Introduction: This paper examines the incidence, mortality and survival patterns among all Chinese residents with prostate cancer reported to the Singapore Cancer Registry in Singapore from 1968 to 2002 by metastatic staging.Materials and Methods: This is a retrospective population-based study including all prostate cancer cases aged over 20 reported to the Singapore Cancer Registry (SCR) from 1968 to 2002 who are Singapore Chinese residents. Follow-up was ascertained by matching with the National Death Register until 2002. Metastatic status was obtained from the SCR. Age-standardised incidence and mortality rates, as well as the 5-year relative survival ratios (RSRs), were obtained for each 5-year period and grouped by metastatic stage. A weighted linear regression was performed on the log-transformed age-standardised incidence and mortality rates over the study period. Results: In the most recent period of 1998 to 2002, the age-standardised incidence and mortality rates (per 100,000) for prostate cancer among the Chinese were 30.9 (95% CI, 29.1 to 32.8) and 9.6 (95% CI, 8.6 to 10.7), respectively. The percentage increase in the age-standardised incidence and age-standardised mortality rates per year were 5.6% and 6.0%, respectively, for all Chinese Singapore residents. There was an improvement in the 5-year RSRs for Chinese diagnosed with non-metastatic cases from 51.3% in 1973 to 1977, to 76.1% in 1998 to 2002. However, the RSR remains poor (range, 11.1% to 49.7%) for Chinese diagnosed with metastatic prostate cancer. Conclusions: Both age-standardised incidence and mortality rates for prostate cancer among Chinese Singapore residents are still on the rise especially since the 1990s. Since the 1990s, the improvement in RSRs was substantial for the Chinese non-metastatic cases.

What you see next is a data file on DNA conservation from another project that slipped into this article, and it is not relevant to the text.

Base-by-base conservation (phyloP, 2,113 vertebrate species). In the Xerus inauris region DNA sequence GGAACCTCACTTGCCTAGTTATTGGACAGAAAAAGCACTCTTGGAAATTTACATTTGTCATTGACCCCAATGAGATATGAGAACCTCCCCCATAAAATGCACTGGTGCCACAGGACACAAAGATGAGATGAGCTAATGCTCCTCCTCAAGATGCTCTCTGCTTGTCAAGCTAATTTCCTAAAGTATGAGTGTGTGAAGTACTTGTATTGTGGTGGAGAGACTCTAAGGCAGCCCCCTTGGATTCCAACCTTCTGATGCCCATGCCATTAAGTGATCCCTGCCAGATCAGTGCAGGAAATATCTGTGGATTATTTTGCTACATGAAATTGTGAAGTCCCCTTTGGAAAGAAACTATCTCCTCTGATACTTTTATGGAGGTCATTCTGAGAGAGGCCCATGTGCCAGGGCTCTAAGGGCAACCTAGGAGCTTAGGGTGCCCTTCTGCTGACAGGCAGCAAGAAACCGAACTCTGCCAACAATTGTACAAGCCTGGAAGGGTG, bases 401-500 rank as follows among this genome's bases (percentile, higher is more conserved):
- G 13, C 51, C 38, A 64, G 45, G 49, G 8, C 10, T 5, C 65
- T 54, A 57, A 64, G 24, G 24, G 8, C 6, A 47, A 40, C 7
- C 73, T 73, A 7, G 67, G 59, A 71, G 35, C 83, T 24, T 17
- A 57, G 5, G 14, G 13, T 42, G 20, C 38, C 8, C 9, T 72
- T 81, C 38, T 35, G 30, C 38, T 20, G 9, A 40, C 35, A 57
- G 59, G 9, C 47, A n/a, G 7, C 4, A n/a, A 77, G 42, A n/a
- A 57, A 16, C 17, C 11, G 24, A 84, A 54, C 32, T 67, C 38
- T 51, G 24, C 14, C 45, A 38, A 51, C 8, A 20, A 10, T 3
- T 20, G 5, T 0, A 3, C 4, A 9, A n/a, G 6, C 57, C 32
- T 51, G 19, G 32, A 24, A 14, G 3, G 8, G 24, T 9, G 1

Prostate cancer is now the third most common cancer among Singapore males, with a world age-standardised incidence rate (ASIR) of 23.9 per 100,000 from 2003 to 2007. The average annual rate of increase between 1968 and 2002 was 5.6%, with a steeper increase seen in the last 10 years.
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